If you've walked around the streets near Wrigley Field the last year or so, ever since Michael Barrett slugged A. J. Pierzynski, you've seen the independent T-shirt vendors hawking the shirts that have a photo of that incident in a "newspaper headline" frame reading:
Who says, indeed. The Cubs hit early and often today, and it was the guy who everyone wanted to DFA, Koyie Hill, who had a total of 19 RBI in 76 lifetime games before today, having what might be his career day in the Cubs' 12-1 blowout win over the Giants this afternoon at Wrigley Field.
Hill had two doubles and a career-high five RBI, and had a shot at driving in more runs when he came up with two runners on in the seventh; he struck out. But he's had his moment in the sun; if he never has another day like this, he'll be etched forever in Cub lore. Incidentally, in looking up his career record in the Cubs media guide during the game, I learned he has a daughter named Phoenix Rose. Where else can you learn this stuff?
Here's more: the last Cubs catcher to have five or more RBI in a game was Paul Bako on April 5, 2003, when he drove in six at Cincinnati. Scott Servais was the last Cub catcher to accomplish that feat at Wrigley Field, driving in five runs on May 19, 1997 -- against Dusty Baker's Giants.
It wasn't just Hill, either. On a day when Derrek Lee, nursing a minor injury suffered when he fouled a ball off his ankle last night, decided to drop his appeal and begin serving his suspension, since he was likely to be out 2-3 days anyway; and when Aramis Ramirez sat out (he's likely to do this most of the rest of the year, sit out day games after night games), the Cubs banged out 11 hits (no home runs, either), and drew ten walks, all but three of which scored.
This is what you can do when you work counts and just get on base. Good things follow.
It didn't start out that way. Matt Cain, whose 3-10 record belies his 3.53 ERA, kept the Cubs in check for the first three innings and the first two outs of the fourth, matching Carlos Zambrano, who ill-advisedly tried to snag Dave Roberts' leadoff comebacker with his pitching hand (Hint, Z: you need that hand to pitch with. That's why you're wearing a glove on the other one. Just sayin'.). Z's fine, but was removed after five innings -- probably due to this incident, the 9-0 lead, and the stifling, sticky weather conditions which also claimed Giants catcher Guillermo Rodriguez (dehydration was the claimed reason).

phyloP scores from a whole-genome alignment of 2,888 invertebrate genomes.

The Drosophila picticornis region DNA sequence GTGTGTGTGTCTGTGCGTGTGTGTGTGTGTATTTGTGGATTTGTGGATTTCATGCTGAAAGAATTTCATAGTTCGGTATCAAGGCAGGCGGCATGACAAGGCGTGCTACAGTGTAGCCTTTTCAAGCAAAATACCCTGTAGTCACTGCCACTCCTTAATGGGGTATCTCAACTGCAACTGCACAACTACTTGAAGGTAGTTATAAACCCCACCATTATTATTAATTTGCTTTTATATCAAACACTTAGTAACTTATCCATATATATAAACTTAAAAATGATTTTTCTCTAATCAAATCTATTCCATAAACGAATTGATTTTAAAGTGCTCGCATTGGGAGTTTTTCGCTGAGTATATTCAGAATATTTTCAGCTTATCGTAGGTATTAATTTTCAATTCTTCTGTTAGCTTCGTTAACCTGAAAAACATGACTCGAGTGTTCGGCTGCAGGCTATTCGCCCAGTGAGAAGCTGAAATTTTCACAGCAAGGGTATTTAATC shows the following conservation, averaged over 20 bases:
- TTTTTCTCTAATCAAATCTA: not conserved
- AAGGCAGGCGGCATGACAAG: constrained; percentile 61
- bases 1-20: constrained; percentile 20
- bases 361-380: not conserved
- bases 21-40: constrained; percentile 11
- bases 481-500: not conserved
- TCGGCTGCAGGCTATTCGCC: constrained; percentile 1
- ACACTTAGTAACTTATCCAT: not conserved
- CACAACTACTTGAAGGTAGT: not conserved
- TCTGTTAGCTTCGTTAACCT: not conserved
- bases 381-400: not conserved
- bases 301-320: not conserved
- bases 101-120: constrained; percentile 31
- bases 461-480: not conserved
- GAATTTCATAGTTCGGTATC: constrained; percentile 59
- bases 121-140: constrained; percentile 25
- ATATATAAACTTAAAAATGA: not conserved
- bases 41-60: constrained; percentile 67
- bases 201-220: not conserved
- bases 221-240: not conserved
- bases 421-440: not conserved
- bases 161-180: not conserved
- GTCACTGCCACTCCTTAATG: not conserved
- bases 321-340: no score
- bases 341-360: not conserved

Anyway, the Cubs scored four runs after two were out and no one on base in the fourth, on singles by Cliff Floyd and Mark DeRosa, a walk to Mike Fontenot (who also singled and drove in a run with a sac fly), and a two-run single by Jacque Jones, who pumped his fist excitedly and clapped when he reached first base. Hill followed with his first double. Five more runs followed in the fifth, helped by four walks.
Walks. What a concept! Keep this in mind: ten walks is 2.5% of last season's entire total of 395.
After Z was removed, Sean Gallagher came in and finished -- getting a rare four-inning save. I can't remember the last time I saw such a thing, and it was a smart move, saving the rest of the bullpen for another day (and Gallagher's the likely one to be sent down when Ryan Dempster comes back this weekend). Gallagher threw a fairly economical 55 pitches in his four innings, finally running out of gas in the heat in the 9th, when he allowed the Giants' only run on three straight singles, before getting Bengie Molina (who had replaced Rodriguez) to hit into a double play and pinch hitter Rich Aurilia to pop up to end the game. Billy Petrick had briefly started to throw after the three singles, but I'm glad Lou left Gallagher in to finish.
Barry Bonds was not seen once the game started, at least not on the field. We joked that he might already be in Milwaukee, where the Giants go this weekend, or even back in San Francisco. He did hit in the batting cage during BP time -- neither team hit on the field after last night's long game. All kidding aside, Bonds, unless he's seriously hurt, will probably start tomorrow, even though lefthander Ted Lilly is scheduled to start.
Longtime friend from Pennsylvania, David Geiser (who posts here occasionally as dvdmgsr) sat with us -- and he's now allowed to come back, as the Cubs won for the first time since he's sat with us on the LF side (he was here during the Marlins series and also last night). And during the game I noticed a guy standing behind us watching who, I thought, was a dead ringer for Johnny Damon. In the last couple of innings he sat down in front of us and I asked him, and he said yes, he'd been told that before, and he'd even cut his hair and shaved a beard just about the same time that Damon did the same. Anyway, I gave him a BCB card, so "Johnny", if you're here, welcome! Also got a welcome from a member of the Cubs' security staff who told me he's a BCB reader.
We are everywhere, aren't we?
Also this afternoon, the Reds completed a sweep of the Braves in Atlanta, so the Cubs are tied for second place in the wild-card race with the Braves. If the Padres lose tonight, both teams will trail San Diego by only two games.
With storms having inundated many parts of the Chicago area over the last couple of days, the Cubs have been fortunate to get the first three games of this series in with only a couple of sprinkles during Monday night's contest. There is more rain in the forecast tomorrow, though most of it is expected to blow through in the morning. Let's get that out, and get the game in, and take 3 of 4 from the Giants. Incidentally, the club attendance record for a four-game series, set April 16-19, 2004 vs. the Reds, which is 159,461, is likely to fall tomorrow. The first three games have drawn 121,176, so any crowd of 38,286 or larger tomorrow (that's almost a lock) will break that mark.